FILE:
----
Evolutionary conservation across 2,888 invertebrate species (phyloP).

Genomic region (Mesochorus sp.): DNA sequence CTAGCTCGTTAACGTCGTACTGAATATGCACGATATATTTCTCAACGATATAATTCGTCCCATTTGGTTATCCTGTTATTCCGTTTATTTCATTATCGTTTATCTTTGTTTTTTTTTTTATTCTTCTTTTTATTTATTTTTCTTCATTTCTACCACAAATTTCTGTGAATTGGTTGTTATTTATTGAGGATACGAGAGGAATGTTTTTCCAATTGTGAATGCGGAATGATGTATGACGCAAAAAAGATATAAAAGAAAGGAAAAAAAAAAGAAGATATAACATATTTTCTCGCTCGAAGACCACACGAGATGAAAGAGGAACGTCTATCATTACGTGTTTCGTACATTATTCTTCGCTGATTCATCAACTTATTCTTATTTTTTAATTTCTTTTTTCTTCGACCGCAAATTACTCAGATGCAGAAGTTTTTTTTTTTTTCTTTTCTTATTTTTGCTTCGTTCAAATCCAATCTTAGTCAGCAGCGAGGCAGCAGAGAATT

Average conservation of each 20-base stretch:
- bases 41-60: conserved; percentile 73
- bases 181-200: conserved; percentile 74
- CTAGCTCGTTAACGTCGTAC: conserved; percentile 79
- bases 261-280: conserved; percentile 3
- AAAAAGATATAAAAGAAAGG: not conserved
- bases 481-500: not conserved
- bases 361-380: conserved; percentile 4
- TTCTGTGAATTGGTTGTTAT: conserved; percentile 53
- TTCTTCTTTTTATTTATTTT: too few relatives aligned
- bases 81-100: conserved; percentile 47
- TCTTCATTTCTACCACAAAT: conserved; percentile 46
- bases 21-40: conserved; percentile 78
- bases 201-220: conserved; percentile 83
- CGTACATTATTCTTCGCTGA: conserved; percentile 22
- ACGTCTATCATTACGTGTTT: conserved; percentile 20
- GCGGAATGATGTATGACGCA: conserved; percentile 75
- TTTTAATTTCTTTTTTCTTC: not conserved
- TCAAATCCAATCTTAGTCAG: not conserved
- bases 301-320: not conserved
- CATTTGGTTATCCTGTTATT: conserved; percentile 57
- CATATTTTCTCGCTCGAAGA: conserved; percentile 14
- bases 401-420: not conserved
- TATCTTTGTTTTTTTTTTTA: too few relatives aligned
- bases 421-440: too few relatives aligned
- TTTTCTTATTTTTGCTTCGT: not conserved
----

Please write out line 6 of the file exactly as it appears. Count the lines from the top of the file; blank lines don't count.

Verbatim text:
- CTAGCTCGTTAACGTCGTAC: conserved; percentile 79